The proposed studies are of immediate relevance to public health, because data from four major clinical trials in 2013 demonstrated that targeting of the (pre-) B cell receptor tyrosine kinases SYK and BTK achieves durable clinical responses in various mature B cell malignancies. The four 2013 clinical studies were based on clinical use of the (pre-) B cell receptor tyrosine kinase inhibitors Ibrutinib, and Fostamatinib (NCT00446095; NCT01796470; NCT01105247; NCT00849654). Despite the critical role of pre-BCR signaling in ALL, the clinical successes of Ibrutinib (BTK) and Fostamatinib (SYK) in mature B cell lymphoma could not be replicated in pre-clinical models for B cell lineage ALL. While ALL cells from some patients exhibit extremely high sensitivity to BTK/SYK inhibition, ALL cells from other patients are completetly resistant to Ibrutinib (BTK) and Fostamatinib/GS-9973 (SYK). These findings suggest that critical additional information on pathway-specific targeting of pre-BCR signaling molecules is needed to effectively use these and other agents in the treatment of B cell lineage ALL.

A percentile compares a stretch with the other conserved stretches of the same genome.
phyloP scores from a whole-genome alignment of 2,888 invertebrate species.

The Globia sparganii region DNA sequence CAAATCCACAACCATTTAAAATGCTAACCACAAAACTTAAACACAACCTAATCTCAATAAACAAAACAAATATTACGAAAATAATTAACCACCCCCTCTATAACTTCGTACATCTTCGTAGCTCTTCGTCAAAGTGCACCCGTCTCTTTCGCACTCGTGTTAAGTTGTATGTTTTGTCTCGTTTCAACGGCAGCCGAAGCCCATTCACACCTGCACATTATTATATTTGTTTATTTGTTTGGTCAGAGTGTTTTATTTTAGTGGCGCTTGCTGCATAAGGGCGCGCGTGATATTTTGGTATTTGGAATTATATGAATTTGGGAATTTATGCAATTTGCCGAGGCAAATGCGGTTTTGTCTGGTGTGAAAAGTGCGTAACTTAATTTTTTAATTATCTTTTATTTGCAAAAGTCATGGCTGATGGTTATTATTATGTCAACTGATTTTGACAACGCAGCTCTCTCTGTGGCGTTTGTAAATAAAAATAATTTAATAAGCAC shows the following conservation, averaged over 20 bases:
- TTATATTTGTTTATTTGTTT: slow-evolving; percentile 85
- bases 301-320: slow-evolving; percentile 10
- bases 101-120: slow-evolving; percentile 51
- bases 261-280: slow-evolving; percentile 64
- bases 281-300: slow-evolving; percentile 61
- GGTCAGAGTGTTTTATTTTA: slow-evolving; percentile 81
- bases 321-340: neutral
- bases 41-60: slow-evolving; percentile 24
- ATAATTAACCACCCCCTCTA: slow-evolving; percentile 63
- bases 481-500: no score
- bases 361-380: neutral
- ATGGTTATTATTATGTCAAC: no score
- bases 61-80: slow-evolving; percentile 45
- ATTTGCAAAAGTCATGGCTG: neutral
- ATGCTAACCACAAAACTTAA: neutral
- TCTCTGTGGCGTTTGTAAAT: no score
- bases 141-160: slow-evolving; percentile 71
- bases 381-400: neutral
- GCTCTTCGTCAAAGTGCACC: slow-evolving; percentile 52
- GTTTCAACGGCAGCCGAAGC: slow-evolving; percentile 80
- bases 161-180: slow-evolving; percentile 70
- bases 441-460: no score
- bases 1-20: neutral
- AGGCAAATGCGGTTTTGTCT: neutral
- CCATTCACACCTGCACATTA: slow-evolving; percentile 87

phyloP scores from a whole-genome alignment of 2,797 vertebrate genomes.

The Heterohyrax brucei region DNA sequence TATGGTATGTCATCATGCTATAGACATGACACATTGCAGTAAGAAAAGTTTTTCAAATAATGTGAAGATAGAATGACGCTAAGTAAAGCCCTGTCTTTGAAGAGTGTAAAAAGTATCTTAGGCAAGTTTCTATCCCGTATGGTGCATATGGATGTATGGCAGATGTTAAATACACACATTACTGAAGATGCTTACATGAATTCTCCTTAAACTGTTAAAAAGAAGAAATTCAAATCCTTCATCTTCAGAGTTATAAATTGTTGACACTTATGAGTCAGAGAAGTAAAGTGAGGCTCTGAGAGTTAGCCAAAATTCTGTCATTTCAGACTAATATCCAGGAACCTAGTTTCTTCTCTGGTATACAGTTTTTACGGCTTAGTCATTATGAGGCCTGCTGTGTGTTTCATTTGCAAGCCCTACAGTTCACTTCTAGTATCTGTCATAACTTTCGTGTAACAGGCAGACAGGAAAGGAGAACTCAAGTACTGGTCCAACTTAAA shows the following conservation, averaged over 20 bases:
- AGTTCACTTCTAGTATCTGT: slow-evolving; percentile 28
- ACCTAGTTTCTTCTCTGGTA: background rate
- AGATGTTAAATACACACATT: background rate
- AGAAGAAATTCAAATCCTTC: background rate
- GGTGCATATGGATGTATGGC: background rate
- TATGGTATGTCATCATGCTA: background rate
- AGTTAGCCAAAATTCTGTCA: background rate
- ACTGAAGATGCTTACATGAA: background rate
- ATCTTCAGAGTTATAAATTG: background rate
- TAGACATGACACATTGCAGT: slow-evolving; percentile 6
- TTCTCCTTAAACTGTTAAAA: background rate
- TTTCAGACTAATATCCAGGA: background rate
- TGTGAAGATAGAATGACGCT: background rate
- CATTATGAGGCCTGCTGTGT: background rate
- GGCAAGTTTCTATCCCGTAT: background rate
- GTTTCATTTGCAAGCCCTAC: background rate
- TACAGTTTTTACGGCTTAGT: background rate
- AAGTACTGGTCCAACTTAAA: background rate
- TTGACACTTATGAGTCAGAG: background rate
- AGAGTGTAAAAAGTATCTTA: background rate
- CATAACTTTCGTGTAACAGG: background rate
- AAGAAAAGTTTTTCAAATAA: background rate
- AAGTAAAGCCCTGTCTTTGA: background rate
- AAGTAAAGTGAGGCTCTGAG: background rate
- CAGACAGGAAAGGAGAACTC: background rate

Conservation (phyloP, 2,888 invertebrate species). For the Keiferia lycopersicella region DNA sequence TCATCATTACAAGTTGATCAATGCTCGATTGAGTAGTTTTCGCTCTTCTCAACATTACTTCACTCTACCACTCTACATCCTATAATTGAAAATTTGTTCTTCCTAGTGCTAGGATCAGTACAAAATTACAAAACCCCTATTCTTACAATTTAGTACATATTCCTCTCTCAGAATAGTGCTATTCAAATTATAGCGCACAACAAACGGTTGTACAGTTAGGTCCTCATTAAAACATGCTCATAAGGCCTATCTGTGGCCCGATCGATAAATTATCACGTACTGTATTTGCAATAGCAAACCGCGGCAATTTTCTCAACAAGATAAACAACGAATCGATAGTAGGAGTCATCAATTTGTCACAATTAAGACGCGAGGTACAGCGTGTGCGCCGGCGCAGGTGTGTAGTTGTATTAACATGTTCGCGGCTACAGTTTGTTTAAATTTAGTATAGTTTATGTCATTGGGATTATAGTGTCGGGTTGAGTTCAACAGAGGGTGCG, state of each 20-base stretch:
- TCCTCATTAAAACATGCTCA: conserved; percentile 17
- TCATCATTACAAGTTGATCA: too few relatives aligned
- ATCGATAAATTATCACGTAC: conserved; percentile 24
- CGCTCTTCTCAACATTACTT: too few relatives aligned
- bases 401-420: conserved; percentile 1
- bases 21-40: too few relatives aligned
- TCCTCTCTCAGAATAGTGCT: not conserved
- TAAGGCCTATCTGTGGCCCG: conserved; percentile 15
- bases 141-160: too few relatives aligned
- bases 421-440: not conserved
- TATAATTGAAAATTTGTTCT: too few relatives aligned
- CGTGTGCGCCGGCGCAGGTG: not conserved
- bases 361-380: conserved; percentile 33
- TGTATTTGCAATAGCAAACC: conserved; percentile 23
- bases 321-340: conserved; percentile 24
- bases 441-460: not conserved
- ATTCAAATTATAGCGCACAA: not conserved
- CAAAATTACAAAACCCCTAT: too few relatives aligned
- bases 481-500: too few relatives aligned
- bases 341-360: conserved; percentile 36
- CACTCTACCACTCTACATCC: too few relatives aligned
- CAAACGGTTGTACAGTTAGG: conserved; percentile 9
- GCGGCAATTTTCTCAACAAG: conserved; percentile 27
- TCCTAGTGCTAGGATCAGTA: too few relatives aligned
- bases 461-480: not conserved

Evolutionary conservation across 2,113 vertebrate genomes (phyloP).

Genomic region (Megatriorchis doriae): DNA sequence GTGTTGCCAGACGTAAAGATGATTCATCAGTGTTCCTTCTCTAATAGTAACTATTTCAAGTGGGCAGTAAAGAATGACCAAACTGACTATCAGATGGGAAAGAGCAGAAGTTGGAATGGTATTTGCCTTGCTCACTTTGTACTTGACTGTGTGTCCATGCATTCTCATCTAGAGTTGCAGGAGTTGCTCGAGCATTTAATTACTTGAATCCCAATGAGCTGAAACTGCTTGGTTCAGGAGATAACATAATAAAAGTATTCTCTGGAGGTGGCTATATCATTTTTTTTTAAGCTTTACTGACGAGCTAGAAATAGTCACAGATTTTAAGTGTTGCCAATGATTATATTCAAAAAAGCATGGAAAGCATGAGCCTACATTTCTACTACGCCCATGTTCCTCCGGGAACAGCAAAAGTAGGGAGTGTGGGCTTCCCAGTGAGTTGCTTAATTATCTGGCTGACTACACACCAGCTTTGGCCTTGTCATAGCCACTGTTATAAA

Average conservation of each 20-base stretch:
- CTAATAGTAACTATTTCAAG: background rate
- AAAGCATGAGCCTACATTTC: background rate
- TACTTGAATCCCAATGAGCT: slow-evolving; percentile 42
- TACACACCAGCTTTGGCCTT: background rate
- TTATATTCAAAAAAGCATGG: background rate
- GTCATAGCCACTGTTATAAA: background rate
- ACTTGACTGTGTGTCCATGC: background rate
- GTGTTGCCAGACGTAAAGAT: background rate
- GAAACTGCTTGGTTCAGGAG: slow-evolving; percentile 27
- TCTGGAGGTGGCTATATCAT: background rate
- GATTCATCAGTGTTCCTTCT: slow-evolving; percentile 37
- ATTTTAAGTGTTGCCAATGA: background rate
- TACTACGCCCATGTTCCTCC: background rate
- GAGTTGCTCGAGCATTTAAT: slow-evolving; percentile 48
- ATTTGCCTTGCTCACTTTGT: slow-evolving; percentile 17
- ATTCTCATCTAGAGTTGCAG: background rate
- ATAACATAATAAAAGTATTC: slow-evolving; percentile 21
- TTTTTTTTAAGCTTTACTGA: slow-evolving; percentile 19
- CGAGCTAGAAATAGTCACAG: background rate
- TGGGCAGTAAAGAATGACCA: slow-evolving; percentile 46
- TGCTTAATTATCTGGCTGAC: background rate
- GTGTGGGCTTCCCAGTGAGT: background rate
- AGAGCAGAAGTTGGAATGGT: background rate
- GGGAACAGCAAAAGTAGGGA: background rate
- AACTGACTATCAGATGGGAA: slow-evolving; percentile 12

Pre-B cells in human bone marrow are destined to die unless they are rescued through survival signals from a successfully assembled pre-B cell receptor (pre-BCR). Congenital defects in pre-BCR-related signaling molecules cause a severe block of early B cell development in humans. Likewise, B cell lineage acute lymphoblastic leukemia (ALL) cells are arrested at early stages of B cell development. B cell lineage ALL represents by far the most frequent malignancy in children and is also common in adults. Despite significant advances over the past four decades, cytotoxic treatment strategies have recently reached a plateau with cure rates at ~80 percent for children and 55 percent for adults. Relapse after cytotoxic drug treatment, initial drug-resistance and dose-limiting toxicity are among the most frequent complications of current therapy approaches. For this reason, pathway-specific treatment strategies seem promising to further improve therapy options for ALL patients. The following key observations during the initial project period lay the foundation for this renewal application: ALL can be subdivided into two groups that fundamentally differ with respect to pre-BCR function. In TCF3- rearranged ALL, pre-BCR signaling enables (Type 1), but suppresses (Type 2) leukemic transformation in other cytogenetic (e.g. MLL-rearranged, Ph+) ALL subtypes (Trageser et al., J Exp Med 2009). The divergent outcome in Type 1 and Type 2 ALL is mirrored by contrasting functions of pre-BCR signaling at specific stages of normal B cell development: The pre-BCR drives proliferation of Hardy Fraction C' but differentiation and cell cycle arrest in Fraction D pre-B cells (Nahar et al., Blood 2011). In Fraction C' pre-B cells and Type 1 ALL cells, pre-BCR signaling promotes survival signaling by activation of SOX4 (Ramezani et al., Blood 2013), whereas BACH2 mediates negative selection at the pre-BCR checkpoint and tumor suppression in ALL cells (Swaminathan et al., Nature Medicine 2013). In Fraction D pre-B cells that passed the pre-BCR checkpoint, BCL6 mediates survival (Duy et al., J Exp Med 2010). Likewise, BCL6 promotes survival and a previously unrecognized form of drug-resistance in Ph+ ALL (Duy et al., Nature 2011) and self-renewal of leukemia-initiating cells in Ph+ ALL (Hurtz et al., J Exp Med 2011). Based on these and other findings, we propose three Aims for the second project period, namely to understand the mechanistic switch of pre-BCR function from proliferation to differentiation/cell cycle arrest (Aim 1), to validate pre- BCR checkpoint regulators as potential therapeutic targets in genetic loss-of-function models (Aim 2) and to leverage this information to develop a strategy for pharmacological targeting of the pre-BCR pathway and to develop biomarkers that predict outcomes and facilitate risk stratification for patients with ALL (Aim 3). The central goal of this proposal is to establish the role of pre-BCR signaling during malignant transformation and clonal evolution of ALL and to target individual components of its signaling cascade for the development of novel pathway-specific therapy approaches for ALL.